Northwest Farm Credit Services expects its loan portfolio to grow moderately in 2019, by around 5 percent, and other agricultural lenders expect loan volumes to meet or slightly exceed 2018 levels.
“We are still very bullish about Northwest agriculture for the long term,” Northwest FCS President and CEO Phil DiPofi said.
Loan volume could rise a bit in 2019 based on producers borrowing more to grow their operations or to cover wider gaps between lackluster commodity prices and rising input costs. While low prices for milk and some other commodities increase repayment risk, the Northwest’s wide range of crops helps spread that risk.
“One thing about our portfolio is that it is very diverse,” said Bill Perry, executive vice president for lending and insurance for Northwest FCS. “The largest concentration of any one commodity is about 12 percent of our portfolio.”
At Spokane-based Northwest FCS, a cooperative, larger borrower categories include dairy, fruit and tree nuts, forest products, cattle and livestock, and row crops, he said. Small grains are in the next tier, around 6.5 percent of the loan portfolio. Northwest also has timber and fishery clients.
“Though some industries are struggling with market prices, such as dairy, in general our customers experienced a profitable ’18,” DiPofi said. Many in recent years streamlined operations, and effectively used futures and other financial tools, he said.
Ag borrowers in 2019 could be impacted by higher interest rates and trade uncertainty.
Trade issues, DiPofi said, “so far have not impacted the majority of our customers, but clearly have the potential for disruption if something were to occur in a global context. Barring that, we expect next year to be generally similar to what we have experienced in 2018.”
The Federal Funds Rate, which banks charge each other overnight, stood at 2.25 percent annually at the end of November, up from 1.25 percent a year earlier. The Wall Street Journal Prime Rate, which banks charge their best customers and is the basis for many ag producers’ annual operating loans, also went up by a point in the past year, to 5.25 percent. The 10-year U.S. Treasury Bond, on which many longer-term loans for property and assets are based, in early December yielded 2.99 percent compared to a one-year range from 2.31 to 3.25 percent.
Interest rate increases have been moderate while economic growth has continued, DiPofi said.
“A bigger issue is the shortage of labor,” he said. “That has a much more dampening effect in the future for many of our producers than interest rates.”
Sid Freeman, who farms north of Caldwell, Idaho, said higher interest rates will impact producers differently depending on the amounts borrowed. Phil Davis, a cattle rancher in Cascade, Idaho, said producers will feel the effects.
Paying 1 percentage point more in annual interest could have the same impact as losing a like amount of cattle, said Davis, who is also concerned about rising debt-to-equity ratios throughout agriculture.
“If you borrow the money you operate on, it would be like having a 1 percent death loss; there’s that much less revenue for the year,” he said.
More will be known about interest rates and their impacts as crop season approaches and many annual operating lines are renewed, said Charles McElligott, managing director with Rabo AgriFinance in Richland, Wash. An underlying rate index and an assessment of the borrower’s underlying risk are among factors in rates lenders charge.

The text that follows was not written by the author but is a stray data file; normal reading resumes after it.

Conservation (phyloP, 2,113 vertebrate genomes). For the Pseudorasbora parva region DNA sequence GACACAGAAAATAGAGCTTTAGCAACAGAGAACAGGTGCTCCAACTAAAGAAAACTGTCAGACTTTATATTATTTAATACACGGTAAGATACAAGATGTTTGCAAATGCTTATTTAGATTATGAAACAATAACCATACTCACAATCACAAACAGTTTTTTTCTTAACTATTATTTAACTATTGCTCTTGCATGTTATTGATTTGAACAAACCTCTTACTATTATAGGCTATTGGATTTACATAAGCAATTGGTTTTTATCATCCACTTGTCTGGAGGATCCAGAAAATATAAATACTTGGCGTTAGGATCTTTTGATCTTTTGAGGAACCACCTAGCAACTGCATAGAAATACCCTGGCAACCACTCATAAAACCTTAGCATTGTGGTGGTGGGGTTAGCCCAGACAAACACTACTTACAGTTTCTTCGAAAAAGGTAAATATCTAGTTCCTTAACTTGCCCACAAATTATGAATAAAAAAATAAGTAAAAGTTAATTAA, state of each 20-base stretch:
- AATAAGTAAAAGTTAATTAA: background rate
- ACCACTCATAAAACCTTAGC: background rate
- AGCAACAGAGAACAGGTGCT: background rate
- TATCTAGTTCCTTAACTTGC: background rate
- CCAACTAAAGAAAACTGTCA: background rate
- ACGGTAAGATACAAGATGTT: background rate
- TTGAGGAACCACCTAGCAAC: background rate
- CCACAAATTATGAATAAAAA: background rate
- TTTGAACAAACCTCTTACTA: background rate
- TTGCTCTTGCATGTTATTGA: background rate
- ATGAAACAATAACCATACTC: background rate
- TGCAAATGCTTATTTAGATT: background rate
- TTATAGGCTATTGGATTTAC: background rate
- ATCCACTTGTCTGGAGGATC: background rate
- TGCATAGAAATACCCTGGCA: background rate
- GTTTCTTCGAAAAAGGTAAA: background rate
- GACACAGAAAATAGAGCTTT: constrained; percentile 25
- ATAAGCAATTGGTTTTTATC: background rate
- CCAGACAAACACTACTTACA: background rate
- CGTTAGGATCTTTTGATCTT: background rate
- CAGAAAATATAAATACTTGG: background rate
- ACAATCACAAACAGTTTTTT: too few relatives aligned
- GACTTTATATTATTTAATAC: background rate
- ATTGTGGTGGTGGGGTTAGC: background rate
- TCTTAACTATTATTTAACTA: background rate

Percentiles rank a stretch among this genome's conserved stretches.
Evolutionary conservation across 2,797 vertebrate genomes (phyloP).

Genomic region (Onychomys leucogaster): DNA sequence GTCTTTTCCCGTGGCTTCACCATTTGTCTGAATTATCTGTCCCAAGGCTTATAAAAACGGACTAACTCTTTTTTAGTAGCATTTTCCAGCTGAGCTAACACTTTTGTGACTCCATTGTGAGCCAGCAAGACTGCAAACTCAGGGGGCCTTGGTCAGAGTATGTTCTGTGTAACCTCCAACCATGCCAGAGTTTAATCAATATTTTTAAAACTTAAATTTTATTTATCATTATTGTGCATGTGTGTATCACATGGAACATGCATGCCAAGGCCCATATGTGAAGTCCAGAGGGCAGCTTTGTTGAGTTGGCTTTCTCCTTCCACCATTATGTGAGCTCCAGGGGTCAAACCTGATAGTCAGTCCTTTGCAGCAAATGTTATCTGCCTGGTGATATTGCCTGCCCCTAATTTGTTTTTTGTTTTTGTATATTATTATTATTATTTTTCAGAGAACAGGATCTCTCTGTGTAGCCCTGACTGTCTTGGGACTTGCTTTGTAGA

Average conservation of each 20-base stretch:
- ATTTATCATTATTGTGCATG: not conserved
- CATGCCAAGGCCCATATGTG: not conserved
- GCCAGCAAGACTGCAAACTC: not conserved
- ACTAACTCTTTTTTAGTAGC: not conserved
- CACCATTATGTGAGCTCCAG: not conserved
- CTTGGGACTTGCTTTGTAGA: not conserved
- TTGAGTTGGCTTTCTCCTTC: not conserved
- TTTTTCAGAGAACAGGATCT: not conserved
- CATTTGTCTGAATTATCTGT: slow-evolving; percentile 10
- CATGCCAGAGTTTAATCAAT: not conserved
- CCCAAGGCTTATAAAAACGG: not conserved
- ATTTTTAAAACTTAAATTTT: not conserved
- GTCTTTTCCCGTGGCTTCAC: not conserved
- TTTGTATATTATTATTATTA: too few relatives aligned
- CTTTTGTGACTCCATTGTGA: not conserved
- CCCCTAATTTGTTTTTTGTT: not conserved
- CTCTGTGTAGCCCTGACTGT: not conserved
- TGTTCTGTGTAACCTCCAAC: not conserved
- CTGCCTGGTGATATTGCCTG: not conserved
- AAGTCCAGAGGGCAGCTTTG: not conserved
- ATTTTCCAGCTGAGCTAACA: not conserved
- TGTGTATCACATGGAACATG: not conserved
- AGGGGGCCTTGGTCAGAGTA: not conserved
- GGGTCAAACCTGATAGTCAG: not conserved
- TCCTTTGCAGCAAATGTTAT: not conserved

“The producers that really do have a war on costs are going to find places to cut,” he said. “If they don’t need to borrow as much, without impacting the production capacity of their operations, they will make those adjustments.”
The lower margins producers saw in the past three to four years, on lower commodity prices, stressed their annual working capital to a point that borrowing needs rose overall, said Scott Horsley, Zions Bank regional director and senior vice president of commercial banking based in south-central Idaho. The bank is an active agricultural lender.
On annual operating lines, the amount borrowed typically reaches its high as the producer’s spending peaks before harvest. With tighter margins, “that peak borrowing need has shown some increase,” he said.
Payments for some contracted crops come throughout the year, Horsley said. In that case, “there is a peak period, but that payment stream may be spread out through the year.”
Perry, of Northwest FCS, expects steady demand for operating loans again in 2019. Demand has been fairly consistent for short-, intermediate- and long-term loans in the past few years, he said.
The value of loan-backing collateral has fluctuated given some lower commodity prices and higher land values. But lenders focus on cash flow primarily, DiPofi and McElligott said.
“On some assets for specialized industries, such as dairy, there could be some strains,” DiPofi said. “But we don’t really consider ourselves an asset-based lender. Rather, we look at profits and cash flow.”
McElligott said Rabo AgriFinance focuses on long-term trends in cash flow. “Producers that are focused on costs, and driving out excess costs, are more likely to get through these difficult times.”
He expects 2019 lending levels to be similar to this year’s.
“If we could get the trade issue with China resolved, that would bring some optimism,” McElligott said. Regarding commodity prices and borrowers’ operational health, “we are looking at, and the producers are looking at, can they sustain levels of working capital to make it through potentially another depressed year in prices?”
Agricultural lenders aren’t likely to go away regardless of current challenges.
“We are here to support agricultural and rural communities through consistent and reliable credit and financial services, today and tomorrow,” said Perry of Northwest FCS.